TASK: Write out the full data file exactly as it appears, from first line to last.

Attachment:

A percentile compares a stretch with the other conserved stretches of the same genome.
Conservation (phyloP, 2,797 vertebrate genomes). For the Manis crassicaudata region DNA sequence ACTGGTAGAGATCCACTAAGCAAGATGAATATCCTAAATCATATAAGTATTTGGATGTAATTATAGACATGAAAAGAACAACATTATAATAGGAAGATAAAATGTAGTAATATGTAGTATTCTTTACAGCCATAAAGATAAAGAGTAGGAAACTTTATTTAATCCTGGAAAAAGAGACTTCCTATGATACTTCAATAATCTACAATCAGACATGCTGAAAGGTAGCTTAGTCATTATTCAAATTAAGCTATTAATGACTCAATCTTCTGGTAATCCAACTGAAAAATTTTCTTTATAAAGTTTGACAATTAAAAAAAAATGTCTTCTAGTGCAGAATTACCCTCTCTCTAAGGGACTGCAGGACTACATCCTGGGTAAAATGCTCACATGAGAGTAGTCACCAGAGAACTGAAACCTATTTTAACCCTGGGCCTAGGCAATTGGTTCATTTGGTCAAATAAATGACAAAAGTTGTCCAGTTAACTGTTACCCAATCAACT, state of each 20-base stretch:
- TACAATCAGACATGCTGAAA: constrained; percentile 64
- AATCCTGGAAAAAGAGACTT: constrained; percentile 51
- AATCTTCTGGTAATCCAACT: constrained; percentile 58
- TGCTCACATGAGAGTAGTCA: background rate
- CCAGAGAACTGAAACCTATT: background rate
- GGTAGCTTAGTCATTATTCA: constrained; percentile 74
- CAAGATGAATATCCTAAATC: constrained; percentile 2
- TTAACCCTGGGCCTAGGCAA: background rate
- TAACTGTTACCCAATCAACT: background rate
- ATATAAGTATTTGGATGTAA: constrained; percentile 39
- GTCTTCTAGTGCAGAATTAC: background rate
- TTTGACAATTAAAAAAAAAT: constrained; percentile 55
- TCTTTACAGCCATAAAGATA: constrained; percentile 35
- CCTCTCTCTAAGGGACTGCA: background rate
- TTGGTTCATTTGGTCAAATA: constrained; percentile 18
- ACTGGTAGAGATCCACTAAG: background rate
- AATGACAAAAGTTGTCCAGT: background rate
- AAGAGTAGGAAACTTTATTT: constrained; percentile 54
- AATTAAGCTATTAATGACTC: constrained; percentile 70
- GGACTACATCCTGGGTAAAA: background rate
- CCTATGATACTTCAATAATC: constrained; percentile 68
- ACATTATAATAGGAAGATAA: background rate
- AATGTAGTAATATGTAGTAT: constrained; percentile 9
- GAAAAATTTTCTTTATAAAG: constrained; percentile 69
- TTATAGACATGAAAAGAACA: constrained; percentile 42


A percentile compares a stretch with the other conserved stretches of the same genome.
Conservation (phyloP, 2,797 vertebrate genomes). For the Manis crassicaudata region DNA sequence ACTGGTAGAGATCCACTAAGCAAGATGAATATCCTAAATCATATAAGTATTTGGATGTAATTATAGACATGAAAAGAACAACATTATAATAGGAAGATAAAATGTAGTAATATGTAGTATTCTTTACAGCCATAAAGATAAAGAGTAGGAAACTTTATTTAATCCTGGAAAAAGAGACTTCCTATGATACTTCAATAATCTACAATCAGACATGCTGAAAGGTAGCTTAGTCATTATTCAAATTAAGCTATTAATGACTCAATCTTCTGGTAATCCAACTGAAAAATTTTCTTTATAAAGTTTGACAATTAAAAAAAAATGTCTTCTAGTGCAGAATTACCCTCTCTCTAAGGGACTGCAGGACTACATCCTGGGTAAAATGCTCACATGAGAGTAGTCACCAGAGAACTGAAACCTATTTTAACCCTGGGCCTAGGCAATTGGTTCATTTGGTCAAATAAATGACAAAAGTTGTCCAGTTAACTGTTACCCAATCAACT, state of each 20-base stretch:
- TACAATCAGACATGCTGAAA: constrained; percentile 64
- AATCCTGGAAAAAGAGACTT: constrained; percentile 51
- AATCTTCTGGTAATCCAACT: constrained; percentile 58
- TGCTCACATGAGAGTAGTCA: background rate
- CCAGAGAACTGAAACCTATT: background rate
- GGTAGCTTAGTCATTATTCA: constrained; percentile 74
- CAAGATGAATATCCTAAATC: constrained; percentile 2
- TTAACCCTGGGCCTAGGCAA: background rate
- TAACTGTTACCCAATCAACT: background rate
- ATATAAGTATTTGGATGTAA: constrained; percentile 39
- GTCTTCTAGTGCAGAATTAC: background rate
- TTTGACAATTAAAAAAAAAT: constrained; percentile 55
- TCTTTACAGCCATAAAGATA: constrained; percentile 35
- CCTCTCTCTAAGGGACTGCA: background rate
- TTGGTTCATTTGGTCAAATA: constrained; percentile 18
- ACTGGTAGAGATCCACTAAG: background rate
- AATGACAAAAGTTGTCCAGT: background rate
- AAGAGTAGGAAACTTTATTT: constrained; percentile 54
- AATTAAGCTATTAATGACTC: constrained; percentile 70
- GGACTACATCCTGGGTAAAA: background rate
- CCTATGATACTTCAATAATC: constrained; percentile 68
- ACATTATAATAGGAAGATAA: background rate
- AATGTAGTAATATGTAGTAT: constrained; percentile 9
- GAAAAATTTTCTTTATAAAG: constrained; percentile 69
- TTATAGACATGAAAAGAACA: constrained; percentile 42